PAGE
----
Disappointing Game Drives But Scenic Cruise On Kazinga Channel
At the western end of Uganda, Queen Elisabeth National Park is considered a “must-do” on most itineraries through Uganda’s National Park. But for the very pleasant and scenic boat cruise on the Kazinga Channel, I found it grossly overrated, especially considering the extravagant prices now asked for by Uganda agencies…
A Spectacular Scenery, Especially At Dawn
True, the scenery is spectacular and unique: green islands seem to float in the golden colored savannah plains. At a closer look, these are dense shrubs surrounding a cactus tree. In the early morning with the mist nestled in-between, this view was quite mystical.
Choose The Time Of Your Visit Carefully
At the beginning of the short dry season (December through February), rangers burn down high grasses in the park to fertilize soils and insure that during the wet season, new grasses will feed the game. This definitely makes sense!
This has nonetheless a major impact on game viewing: most animals flee deeper into the park, where there is no trail for game drives. In January, Queen Elisabeth National Park was hence mostly void of animals, offering long drives with nothing to spot…
And do not expect any local travel agencies to tell you the truth beforehand. Only once you have arrived and confront them with the truth do they finally acknowledge that it is a fact… Most people I met there were utterly disappointed or even biter!
No Off-Road Driving?
It is strictly forbidden to drive off-road in Uganda’s National Park, unlike other countries like Kenya, Tanzania, Zimbabwe, partly South Africa… Considering that you have a low density of trails through most National Parks, and that those trails only reach parts of the National Parks, this reduces your chances to seeing game tremendously. And this is all the more true for the few predators you have in the park… Your odds to getting close to them are therefore very dim!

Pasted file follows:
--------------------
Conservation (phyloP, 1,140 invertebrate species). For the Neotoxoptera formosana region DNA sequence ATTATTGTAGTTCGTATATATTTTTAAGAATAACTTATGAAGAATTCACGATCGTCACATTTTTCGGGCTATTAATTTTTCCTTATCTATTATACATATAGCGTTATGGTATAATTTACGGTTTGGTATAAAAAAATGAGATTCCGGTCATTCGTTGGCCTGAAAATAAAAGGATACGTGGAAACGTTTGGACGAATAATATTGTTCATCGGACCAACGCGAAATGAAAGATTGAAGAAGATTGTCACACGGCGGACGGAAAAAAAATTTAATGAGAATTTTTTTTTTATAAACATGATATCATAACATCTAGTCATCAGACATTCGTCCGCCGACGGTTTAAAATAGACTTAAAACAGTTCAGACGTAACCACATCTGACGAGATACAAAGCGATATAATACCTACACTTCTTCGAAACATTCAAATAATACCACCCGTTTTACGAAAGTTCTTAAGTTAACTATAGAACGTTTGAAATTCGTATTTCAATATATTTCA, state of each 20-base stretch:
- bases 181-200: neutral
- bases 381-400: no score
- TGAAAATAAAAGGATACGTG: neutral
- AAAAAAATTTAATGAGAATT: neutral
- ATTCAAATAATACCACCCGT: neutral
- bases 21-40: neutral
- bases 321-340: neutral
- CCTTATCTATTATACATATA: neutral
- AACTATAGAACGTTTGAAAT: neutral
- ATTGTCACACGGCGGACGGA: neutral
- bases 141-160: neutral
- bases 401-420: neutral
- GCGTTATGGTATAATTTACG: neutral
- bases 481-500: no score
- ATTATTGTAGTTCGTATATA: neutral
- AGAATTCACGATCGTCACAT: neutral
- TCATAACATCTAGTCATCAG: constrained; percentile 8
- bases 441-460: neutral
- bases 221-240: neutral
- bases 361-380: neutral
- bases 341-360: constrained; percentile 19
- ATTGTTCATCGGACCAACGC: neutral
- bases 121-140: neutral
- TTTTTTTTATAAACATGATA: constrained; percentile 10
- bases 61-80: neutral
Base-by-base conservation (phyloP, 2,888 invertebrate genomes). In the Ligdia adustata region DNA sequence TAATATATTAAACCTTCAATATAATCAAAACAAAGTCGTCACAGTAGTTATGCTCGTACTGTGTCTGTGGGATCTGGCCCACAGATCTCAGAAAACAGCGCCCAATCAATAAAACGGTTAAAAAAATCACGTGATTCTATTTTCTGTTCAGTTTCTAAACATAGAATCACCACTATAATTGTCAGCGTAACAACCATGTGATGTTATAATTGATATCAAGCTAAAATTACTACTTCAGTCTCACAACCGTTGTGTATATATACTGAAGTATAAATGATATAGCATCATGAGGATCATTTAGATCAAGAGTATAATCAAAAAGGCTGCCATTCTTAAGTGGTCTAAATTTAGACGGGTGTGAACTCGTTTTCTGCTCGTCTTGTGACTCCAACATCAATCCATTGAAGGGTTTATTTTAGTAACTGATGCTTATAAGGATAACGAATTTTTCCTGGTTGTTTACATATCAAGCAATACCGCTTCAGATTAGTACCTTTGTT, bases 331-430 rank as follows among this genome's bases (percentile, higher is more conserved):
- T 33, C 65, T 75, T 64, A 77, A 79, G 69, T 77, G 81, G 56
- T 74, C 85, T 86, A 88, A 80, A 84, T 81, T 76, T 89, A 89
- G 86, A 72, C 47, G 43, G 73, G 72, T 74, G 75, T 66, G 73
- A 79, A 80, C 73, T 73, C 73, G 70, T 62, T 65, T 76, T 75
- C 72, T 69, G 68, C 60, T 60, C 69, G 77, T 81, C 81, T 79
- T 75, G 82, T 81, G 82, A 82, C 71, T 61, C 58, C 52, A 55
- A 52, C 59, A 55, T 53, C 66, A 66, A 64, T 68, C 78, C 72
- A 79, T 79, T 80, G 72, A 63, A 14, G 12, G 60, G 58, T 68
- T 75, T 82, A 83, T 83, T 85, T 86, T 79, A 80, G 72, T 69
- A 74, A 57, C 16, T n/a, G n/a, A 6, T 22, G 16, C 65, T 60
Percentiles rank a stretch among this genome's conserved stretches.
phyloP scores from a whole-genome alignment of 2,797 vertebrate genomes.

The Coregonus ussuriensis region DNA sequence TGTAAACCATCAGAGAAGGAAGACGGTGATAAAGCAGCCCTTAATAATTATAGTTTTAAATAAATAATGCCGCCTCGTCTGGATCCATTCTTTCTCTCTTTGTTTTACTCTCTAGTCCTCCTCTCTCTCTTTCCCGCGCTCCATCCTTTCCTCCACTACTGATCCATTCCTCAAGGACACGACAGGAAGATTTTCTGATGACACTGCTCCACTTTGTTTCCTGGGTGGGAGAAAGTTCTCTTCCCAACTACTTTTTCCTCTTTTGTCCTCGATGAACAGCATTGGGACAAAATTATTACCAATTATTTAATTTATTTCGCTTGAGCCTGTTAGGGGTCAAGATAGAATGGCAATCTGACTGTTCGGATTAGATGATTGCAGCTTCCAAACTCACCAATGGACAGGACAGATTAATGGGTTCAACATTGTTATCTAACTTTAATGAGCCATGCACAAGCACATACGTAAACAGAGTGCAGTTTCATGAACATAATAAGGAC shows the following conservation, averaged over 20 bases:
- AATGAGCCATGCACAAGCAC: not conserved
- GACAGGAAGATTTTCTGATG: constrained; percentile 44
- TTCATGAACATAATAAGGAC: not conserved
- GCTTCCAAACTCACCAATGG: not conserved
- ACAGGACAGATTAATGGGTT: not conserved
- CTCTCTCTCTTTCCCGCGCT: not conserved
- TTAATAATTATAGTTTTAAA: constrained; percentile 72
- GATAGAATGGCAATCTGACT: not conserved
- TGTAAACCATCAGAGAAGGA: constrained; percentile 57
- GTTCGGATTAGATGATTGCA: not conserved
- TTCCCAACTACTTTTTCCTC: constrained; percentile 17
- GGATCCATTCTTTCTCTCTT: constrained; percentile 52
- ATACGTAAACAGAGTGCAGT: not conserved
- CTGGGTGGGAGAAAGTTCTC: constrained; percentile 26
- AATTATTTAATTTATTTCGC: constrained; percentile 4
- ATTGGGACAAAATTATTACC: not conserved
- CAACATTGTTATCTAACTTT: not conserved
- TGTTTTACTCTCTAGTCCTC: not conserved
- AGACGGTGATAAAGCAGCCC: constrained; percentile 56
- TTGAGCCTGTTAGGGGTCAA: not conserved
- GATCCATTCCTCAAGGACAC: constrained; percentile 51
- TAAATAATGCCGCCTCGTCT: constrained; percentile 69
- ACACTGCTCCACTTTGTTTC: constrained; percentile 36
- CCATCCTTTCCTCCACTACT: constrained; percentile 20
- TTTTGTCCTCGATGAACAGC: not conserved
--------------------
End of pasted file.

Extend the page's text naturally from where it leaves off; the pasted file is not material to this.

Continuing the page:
On the second morning, we finally found lions, which were resting in the distance. They were so far that guides couldn’t even tell if they were males or females… A few cars had gathered there, as those lions were the only possible highlight of the morning. Facing open frustration of several photographers commenting openly how miserable the game viewing was, one of the guides negotiated with rangers that 2 cars could drive off-road for a mere 20 USD per vehicle. The decision didn’t take long, and off we went with an American Photographer. Yes, this was a nice 2 to 3 minutes, and enabled a few great shots!
To the question if it was legal, the answer was yes, as the guides assured they had an agreement from the rangers. Well, guess what: we didn’t get any receipt for this…
Ishasha Sector: The Myth!
There are 40 of those famous lions that developed the habit of lazing in one of the fig trees doting the southern part of Queen Elisabeth National Park. Given that number and the size of the area, plus the fact that trails are not that many, your odds of spotting them are anyway slim…
In summer 2011, I only had one game drive and considered I had not tried hard enough. So when I went back to Uganda in January 2017, I decided to go for 2 game drives to improve my odds… Well, the lions hadn’t been spotted in 4 days, so I left once again empty handed…
But for the lions, the Ishasha Sector in the southern part of Queen Elisabeth National Park is almost void of animals, a pure waste of time, gasoline and of course (a lot of) money!
Game Drives North Of The Kazinga Channel
The more serious game viewing is supposedly north of the Kazinga Channel that connects Lake Edward and Lake George. Especially in the short dry season, when rangers have brunt down part of the high grasses, it is a pure waste of time and a very disappointing experience, a pricey one at that! In July 2011, it was actually not far better…
Boat Cruise On The Kazinga Channel
The true highlight in Queen Elisabeth National Park is the boat trip along the Kazinga Channel. Buffaloes wallow in the shallow water, next to large pods of hippos; herds of elephant come to drink in the afternoon; birds bounce on branches on the riverbank. A true delight!
The boat drivers are knowledgeable and come as close to the shores as possible, enabling some really decent game viewing, a far better experience than game drives through the National Park… Pick the afternoon cruise, when elephants come to the water!
I would all in all recommend skipping game drives in Queen Elisabeth National Park and focus solely on the boat cruise on Kazinga Channel: the game viewing is poor, travel agencies do not do their job and inform their customers about the best and worst periods of the year to spot animals, and ask for extravagant prices…
Yes, Queen Elisabeth National Park is in my opinion widely overrated!
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